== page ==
Henry Ford once said, ‘The only real mistake is the one from which we learn nothing.’ This article, Finding North, is a tale of how a simple oversight in understanding north can have devastating consequences.
The story begins some 20 years ago when a recent architectural graduate was working on a multi-residential project. There was nothing particularly out of the ordinary about the project apart from its beachfront location. Yet the size and bulk of the project were sure to raise eyebrows from the local council. And sure enough, it did. The Development Application was rejected. A furious client seeking to challenge the decision took the matter to the Planning and Environment Court.
With expensive, hourly-rate barristers on both sides, the arguments were intense. The local council argued that the building was too tall and overshadowed the beachfront and public space below. Like most responsible architects, however, a survey had been commissioned from a licenced surveyor, and they were adamant in the accuracy of their overshadowing analysis. Expert witnesses were called one-by-one to testify on everything from the building’s visual impact, through to the validity of the council’s overshadowing map. But what emerged from this process was that the architect had used the wrong north in their overshadowing analysis and the building was overshadowing. Wrong north? Surely north is north. Well no, and this oversight became a significant factor in the council winning the case.
So how could this oversight have happened? The answer is simple; to perform solar access and overshadowing analyses, we need to calculate the sun path, which references true north, not the Map Grid of Australia (MGA). But many architects confuse the two, and it is not hard to see why.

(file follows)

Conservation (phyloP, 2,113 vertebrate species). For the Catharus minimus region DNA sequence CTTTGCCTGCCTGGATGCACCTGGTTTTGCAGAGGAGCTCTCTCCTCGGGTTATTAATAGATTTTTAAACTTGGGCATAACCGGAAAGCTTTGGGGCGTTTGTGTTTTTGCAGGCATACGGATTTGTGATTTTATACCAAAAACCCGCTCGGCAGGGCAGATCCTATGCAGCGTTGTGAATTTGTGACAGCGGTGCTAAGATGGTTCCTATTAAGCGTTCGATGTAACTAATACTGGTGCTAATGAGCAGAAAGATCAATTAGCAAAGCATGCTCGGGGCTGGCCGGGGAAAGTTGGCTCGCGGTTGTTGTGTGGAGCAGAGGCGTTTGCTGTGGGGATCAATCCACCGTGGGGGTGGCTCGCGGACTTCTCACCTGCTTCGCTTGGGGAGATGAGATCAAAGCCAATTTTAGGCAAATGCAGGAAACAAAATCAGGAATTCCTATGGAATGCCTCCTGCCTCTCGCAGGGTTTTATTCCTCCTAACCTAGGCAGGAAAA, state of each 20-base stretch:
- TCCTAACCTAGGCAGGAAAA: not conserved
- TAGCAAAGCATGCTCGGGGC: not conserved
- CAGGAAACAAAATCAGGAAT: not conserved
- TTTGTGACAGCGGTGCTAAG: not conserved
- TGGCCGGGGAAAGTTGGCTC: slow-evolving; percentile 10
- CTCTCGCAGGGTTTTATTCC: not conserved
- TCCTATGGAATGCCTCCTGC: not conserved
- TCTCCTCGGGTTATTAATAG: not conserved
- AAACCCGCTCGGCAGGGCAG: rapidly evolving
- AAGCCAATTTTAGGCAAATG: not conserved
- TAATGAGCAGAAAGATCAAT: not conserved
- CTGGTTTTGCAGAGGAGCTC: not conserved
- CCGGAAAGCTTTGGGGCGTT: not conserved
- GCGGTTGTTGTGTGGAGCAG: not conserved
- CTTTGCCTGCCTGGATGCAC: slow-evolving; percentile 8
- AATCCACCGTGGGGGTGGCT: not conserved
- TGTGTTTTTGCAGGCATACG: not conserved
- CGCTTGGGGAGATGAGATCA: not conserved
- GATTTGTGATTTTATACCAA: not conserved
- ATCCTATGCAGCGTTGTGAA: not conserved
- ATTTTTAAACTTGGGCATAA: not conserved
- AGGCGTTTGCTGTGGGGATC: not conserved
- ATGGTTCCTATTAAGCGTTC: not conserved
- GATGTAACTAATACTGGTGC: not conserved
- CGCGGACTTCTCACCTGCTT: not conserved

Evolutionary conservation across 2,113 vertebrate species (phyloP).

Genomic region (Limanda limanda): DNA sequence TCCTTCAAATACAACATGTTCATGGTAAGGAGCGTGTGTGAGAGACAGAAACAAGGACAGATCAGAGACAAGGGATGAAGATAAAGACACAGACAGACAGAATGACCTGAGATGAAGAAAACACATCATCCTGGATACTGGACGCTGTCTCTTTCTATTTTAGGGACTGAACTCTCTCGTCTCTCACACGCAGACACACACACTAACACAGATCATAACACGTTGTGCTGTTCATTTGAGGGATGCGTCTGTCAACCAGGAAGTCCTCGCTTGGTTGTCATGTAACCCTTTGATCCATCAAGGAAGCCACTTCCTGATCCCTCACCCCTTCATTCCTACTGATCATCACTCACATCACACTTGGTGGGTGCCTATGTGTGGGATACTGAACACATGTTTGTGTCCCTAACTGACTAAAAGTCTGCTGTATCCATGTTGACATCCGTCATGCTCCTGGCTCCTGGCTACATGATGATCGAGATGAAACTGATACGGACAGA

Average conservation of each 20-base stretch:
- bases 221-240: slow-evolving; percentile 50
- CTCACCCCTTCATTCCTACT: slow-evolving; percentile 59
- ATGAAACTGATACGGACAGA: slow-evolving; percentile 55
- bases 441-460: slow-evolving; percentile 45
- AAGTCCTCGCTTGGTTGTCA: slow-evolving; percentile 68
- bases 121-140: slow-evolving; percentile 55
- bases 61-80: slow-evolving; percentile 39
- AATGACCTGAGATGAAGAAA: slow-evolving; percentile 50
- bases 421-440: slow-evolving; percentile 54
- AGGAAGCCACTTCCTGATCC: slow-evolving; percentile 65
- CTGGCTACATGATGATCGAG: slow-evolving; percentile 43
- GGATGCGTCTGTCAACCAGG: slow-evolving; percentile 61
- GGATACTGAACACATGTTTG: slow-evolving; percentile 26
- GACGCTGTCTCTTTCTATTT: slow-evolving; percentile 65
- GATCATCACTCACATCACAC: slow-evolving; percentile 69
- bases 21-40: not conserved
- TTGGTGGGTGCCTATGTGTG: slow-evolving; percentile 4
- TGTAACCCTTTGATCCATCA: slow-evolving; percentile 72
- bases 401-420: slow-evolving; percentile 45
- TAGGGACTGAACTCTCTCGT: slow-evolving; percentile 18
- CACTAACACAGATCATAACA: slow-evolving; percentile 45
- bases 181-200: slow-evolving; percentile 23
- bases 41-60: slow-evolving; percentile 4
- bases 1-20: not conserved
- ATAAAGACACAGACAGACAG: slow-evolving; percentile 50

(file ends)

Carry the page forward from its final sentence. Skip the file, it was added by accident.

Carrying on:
MGA is the projected coordinate system used in Australia. As explained in this tutorial, MGA is a flat, two-dimensional surface. Gridlines are straight and parallel. But as we’ve known since the 5th century BC, the earth is not flat. True north is the direction along the earth’s surface towards the geographic North Pole. MGA is, therefore, grid north and differs from true north. The angle between grid north and true north is known as the grid convergence, and in Sydney, true north is east of grid north by almost 1 degree.
Confusion, therefore, arises firstly due to the fact of dealing with two norths (grid north and true north), and secondly where there are mixed requirements for Development Application whereby some drawings/models need to be orientated to MGA, while others need to be orientated to true north. To demonstrate this, take Clause 6.17 of Sydney’s Local Environment Plan (LEP) 2012, which describes sun access planes: “coordinates are Map Grid of Australia 1994 coordinates and horizontal bearings are measured from true north.” Moreover, while MGA is often defined, true north and grid convergence are not, presumably because they are accepted concepts in geodesy. In any case, much confusion could be avoided if a simple definition was added to the relevant documents.
The lesson for anyone dealing with this topic is simple; ensure you are crystal clear about coordinates and orientations. Seek clarification from your surveyor and local council where required. And above all, ensure that staff running your solar or overshadowing analyses are doing it correctly. It may just save you a trip to the courtroom.